We're going to ball, you and I, and it's the Regency period. Our Papa has unlimited money to spend on our wardrobes and that's a good thing because our seamstress is frightfully expensive. Delightfully, our complexions and figures can stand a dashing yellow frothy something or other! And to make everything simply scrumptious, we're arriving in Papa's marvelous new town coach. (Do see a marvelous black lacquered older version of it here.)

What color shall we ask for when we see our seamstress?

The colors available to us (in, say 1820) are numerous. And we see in the fashion plates a few we'd like.

I'm blonde with warm brown eyes. And my sister, Beatrice, is a honey blonde with green eyes. Let's see. Choice of fabric and drape has much to do with how complementary the gown will be. Silk, silk damask, silk gauze would be good choices. But what of the color? What do you think is best, hmmm???

(Colors listed are those used commercially with the approximate date in use and the modern color name by the British Color Council.)

Apollo, 1823. Bright Gold
Isabella, 1821. Cream
Bird of Paradise, 1830. Straw
Orleans, 1832. Rose Beige.
Cameloparde, 1828. French Beige
Congo, 1883. Coppery Gold
Dust of Paris, 1851. Ecru
Florentine, 1867. Yellow with Bronze tint
Oiseau, 1837. Chartreuse Yellow
Terre de Pologne, 1831. Yellow, bordering on Brown
Cerise's picture from her trip to Chateau Vaux le Vicomte:
Berliner de Ville, circa 1840,
by W. King and Company, London
1810-1812 Pale Yellow Evening Gown;
Metropolitan Museum

1811 Ballgown, Regency era

1800-1805 Dress
(no attribution, Pinterest)

Friday, August 4, 2017

LADY STARLING'S STOCKINGS hits bestseller list! Free on KU, 99 cents for this spicy Regency! In Print too!

On Kindle Unlimited FREE, 99 cents to buy!
Amazon
This Regency starring a lady spy and her spymaster is once again on the bestseller list! So tickled!
Hope you will give her a go with her new cover, new text, too.

When she debuted in 2011, she was in an erotic romance. Now? She's still in love with Monsieur Noir, but now she's in a spicy romance.

I transitioned to mainstream with a bit of hotness a few years ago. One can do erotic for so long and then, it's time to become more mainstream!

So here she is, still finding spies in her cousin's garden in Naples, ferreting out the person who attempts to keep Napoleon's brother-in-law in power in Italy!

Enjoy!
Amazon Kindle Unlimited in digital and also in print!

Saturday, July 8, 2017

THOSE NOTORIOUS AMERICANS! Money can buy anything! Anything but love!


Money can buy anything. Can't it?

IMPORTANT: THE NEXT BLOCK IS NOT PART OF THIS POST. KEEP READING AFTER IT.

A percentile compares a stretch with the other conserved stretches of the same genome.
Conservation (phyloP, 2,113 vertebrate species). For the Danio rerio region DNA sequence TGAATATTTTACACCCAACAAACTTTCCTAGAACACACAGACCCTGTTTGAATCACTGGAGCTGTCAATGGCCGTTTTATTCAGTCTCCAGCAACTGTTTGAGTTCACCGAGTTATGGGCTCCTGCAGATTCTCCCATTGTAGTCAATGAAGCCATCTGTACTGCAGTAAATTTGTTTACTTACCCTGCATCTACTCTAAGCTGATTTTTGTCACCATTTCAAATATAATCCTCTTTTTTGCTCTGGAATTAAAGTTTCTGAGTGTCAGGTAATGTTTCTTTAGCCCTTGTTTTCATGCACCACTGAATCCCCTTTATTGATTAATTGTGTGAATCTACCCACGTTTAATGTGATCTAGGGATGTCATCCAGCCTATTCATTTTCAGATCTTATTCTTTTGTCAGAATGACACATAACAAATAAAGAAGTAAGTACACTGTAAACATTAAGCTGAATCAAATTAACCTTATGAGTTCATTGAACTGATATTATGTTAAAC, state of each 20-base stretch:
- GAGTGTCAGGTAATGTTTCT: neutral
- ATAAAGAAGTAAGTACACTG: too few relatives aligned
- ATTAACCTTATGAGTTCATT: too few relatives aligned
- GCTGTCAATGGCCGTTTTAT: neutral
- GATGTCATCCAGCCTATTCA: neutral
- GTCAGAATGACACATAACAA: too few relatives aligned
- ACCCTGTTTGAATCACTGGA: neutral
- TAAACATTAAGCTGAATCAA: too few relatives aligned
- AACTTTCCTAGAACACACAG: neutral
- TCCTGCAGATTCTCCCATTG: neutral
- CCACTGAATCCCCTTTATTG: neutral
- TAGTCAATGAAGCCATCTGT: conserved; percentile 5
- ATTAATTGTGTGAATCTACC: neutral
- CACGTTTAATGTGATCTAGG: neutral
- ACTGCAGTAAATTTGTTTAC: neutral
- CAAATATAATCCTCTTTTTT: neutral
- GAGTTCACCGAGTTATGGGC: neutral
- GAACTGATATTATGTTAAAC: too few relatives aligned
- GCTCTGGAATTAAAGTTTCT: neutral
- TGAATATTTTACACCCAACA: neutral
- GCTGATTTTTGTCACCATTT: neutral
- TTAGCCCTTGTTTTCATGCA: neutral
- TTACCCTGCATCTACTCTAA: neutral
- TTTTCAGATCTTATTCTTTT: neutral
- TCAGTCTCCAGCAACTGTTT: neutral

When American robber baron Killian Hanniford decides to expand his business empire, he sails to Europe in 1877 and takes his family with him. 

His two daughters—Lily and Ada—are beauties, accomplished and educated. They want for nothing, except a chance to find husbands who love them for themselves, not their dowries. 

His niece, Marianne, is also lovely, shy and a widow who wants for nothing…except perhaps an entertaining and impermanent lover. 

Killian’s son, Pierce, is young, impetuous and too ruthless, it seems, for any young woman to take on as a husband. 

Even Killian himself—without a wife for many years but increasingly bored by his mistress—is shocked to learn he can fall in love. 

Tragic, isn’t it, to learn that money can buy anything but love?

WILD LILY, Book 1, on pre-order August 30!


Wednesday, July 5, 2017

Brave women who enlisted in WWI! 22,000+ went to France! Pic you haven't seen before

Many of you know I am the curator for the U.S. National World War One Commission for ARMY NURSE COPRS.

Recently, I went to Fort Sam Houston here in San Antonio and took more pictures (most of them obscure and never before published) to show you just how marvelous these 22,000+ women were who traveled far from their homes to nurse wounded Doughboys and comfort the dying.

Please note the descriptions, many of them the originals on the photos. All are black and white and some have been reproduced over the century. But they show how courageous these women were to leave their homes, their towns and travel more than 3500 miles to serve their fellow Americans in need.

I hope you will read my novel, researched for decades, about them, HEROIC MEASURES. Find it here: http://amzn.to/1dWojVz



Monday, July 3, 2017

Do you see RED? Color in fashion in Regency romances! What great-great-grandma wore!

This charming number is dated approximately 1810
 and sits in the Victoria and Albert Museum in London
Creating fashion in our novels, we authors like to give stunning visuals. Sometimes, those require more research than we’d hope!

Recently on the Beau Monde RWA writers loop, we discussed the color red, the dyes and fabrics that could have existed at the time.